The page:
Jacob: chosen for rivalry

Cover to Cover

Reading: Genesis 24:1-25:34

Focus: Genesis 25:19-26

With the days of Abraham behind us, we move to the next generation of the Promise, Isaac and the birth of his sons, Jacob and Esau. One of the standout features of the story of Genesis, reflected in the birth account of Jacob and Esau, is its detail on the future. In this instance, it is the relationship of the brothers; as the brothers wrestled in the womb, Rebekah sought God for understanding:

Two nations are in your womb,
  and two peoples from within you will be separated;

one people will be stronger than the other,

  and the older will serve the younger.

In one sense, it is troubling to know what the future holds and, yet, it also gives one a sense of peace. The story which plays out over the following chapters (in the next reading) begin to see this relationship play out. Further, in the greater scheme of history, the relationship sets the foundation of the relationship of their descendants. All in all, this story is nothing short of God’s sovereignty over history expressed in a, somewhat, tangible form.

The relationship between Israel (Jacob) and Edom (Esau) is just one of many dramas of God’s sovereignty as revealed to Rebekah. Why did God choose Jacob over Esau? Well, no one can say with certainty, but what we can say is that God’s plan saw Jacob as the vessel through which history would unfold. Jacob’s life is full of tension and rivalry; yet, in the overall schema, each aspect of his life would play a significant part in the future.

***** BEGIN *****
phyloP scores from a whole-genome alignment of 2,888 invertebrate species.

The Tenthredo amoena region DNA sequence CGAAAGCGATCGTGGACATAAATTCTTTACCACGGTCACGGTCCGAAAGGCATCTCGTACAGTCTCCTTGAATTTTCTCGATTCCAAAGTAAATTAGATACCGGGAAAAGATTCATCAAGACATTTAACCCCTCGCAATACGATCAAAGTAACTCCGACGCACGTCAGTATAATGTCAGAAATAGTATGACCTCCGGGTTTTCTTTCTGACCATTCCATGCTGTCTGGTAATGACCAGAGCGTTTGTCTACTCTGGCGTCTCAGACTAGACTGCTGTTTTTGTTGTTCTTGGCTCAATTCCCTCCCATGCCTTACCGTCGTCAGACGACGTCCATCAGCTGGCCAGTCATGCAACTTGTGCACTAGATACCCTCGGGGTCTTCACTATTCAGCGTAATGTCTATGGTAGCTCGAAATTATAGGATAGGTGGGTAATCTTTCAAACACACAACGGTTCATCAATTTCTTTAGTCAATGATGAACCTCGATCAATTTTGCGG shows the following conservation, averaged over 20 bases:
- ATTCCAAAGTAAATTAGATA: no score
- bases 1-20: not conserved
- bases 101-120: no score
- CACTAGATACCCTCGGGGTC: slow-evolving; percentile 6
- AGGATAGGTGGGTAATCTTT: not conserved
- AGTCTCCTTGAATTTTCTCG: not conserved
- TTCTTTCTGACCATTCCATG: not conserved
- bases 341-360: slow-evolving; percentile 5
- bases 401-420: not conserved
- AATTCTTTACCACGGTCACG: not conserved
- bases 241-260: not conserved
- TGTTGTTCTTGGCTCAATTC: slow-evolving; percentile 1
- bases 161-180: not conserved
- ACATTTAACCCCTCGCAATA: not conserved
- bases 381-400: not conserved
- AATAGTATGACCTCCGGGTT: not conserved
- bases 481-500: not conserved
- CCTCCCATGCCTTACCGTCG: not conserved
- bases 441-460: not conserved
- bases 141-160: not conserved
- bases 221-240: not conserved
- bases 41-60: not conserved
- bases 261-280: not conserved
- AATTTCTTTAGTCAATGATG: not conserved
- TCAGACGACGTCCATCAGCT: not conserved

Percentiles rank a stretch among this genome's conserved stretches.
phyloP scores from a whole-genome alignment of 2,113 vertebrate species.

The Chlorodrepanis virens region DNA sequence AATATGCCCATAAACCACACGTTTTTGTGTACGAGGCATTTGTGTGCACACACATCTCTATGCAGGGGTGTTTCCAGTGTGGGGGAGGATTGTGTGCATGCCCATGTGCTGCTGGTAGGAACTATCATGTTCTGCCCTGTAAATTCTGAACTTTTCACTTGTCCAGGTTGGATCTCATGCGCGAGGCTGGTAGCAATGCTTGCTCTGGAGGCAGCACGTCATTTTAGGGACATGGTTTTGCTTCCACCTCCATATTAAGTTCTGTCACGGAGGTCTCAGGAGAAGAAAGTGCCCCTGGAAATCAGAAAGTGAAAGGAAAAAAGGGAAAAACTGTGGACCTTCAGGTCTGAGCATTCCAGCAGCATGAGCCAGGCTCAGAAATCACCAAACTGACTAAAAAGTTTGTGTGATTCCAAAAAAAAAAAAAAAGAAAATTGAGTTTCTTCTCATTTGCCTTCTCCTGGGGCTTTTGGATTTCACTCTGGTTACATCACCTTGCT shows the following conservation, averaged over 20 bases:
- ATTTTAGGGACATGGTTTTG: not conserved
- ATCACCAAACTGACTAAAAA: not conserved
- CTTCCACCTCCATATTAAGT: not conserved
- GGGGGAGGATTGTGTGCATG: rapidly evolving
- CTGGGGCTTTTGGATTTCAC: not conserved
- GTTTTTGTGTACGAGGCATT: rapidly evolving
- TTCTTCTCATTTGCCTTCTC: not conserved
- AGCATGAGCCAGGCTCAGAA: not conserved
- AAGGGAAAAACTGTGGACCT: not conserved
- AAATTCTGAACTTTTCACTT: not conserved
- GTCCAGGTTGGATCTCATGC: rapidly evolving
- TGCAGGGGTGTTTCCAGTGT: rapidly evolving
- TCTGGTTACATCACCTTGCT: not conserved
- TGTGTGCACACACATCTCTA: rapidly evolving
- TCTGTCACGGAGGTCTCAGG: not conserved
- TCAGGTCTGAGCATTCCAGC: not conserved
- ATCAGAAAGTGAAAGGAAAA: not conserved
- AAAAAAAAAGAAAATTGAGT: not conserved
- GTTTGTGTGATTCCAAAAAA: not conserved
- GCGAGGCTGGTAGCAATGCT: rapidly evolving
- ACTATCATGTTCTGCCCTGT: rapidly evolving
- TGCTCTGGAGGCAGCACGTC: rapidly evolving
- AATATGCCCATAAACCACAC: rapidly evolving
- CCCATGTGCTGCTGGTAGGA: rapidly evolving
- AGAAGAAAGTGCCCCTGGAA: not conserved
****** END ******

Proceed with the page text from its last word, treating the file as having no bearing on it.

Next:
As I stand back and recount this story in view of history, I cannot help but be amazed at the details of a sovereign God. The details which allow the strangest of events and twists in one’s story to become significant turning points for a future unknown to us. Who knows how the struggles of today will play out in the future to come; how was Esau to know that his indifference to his birthright was foreseen at birth and would subject him and his descendants to a life in the shadow of his brother?

Next Reading: Genesis 26:1-29:30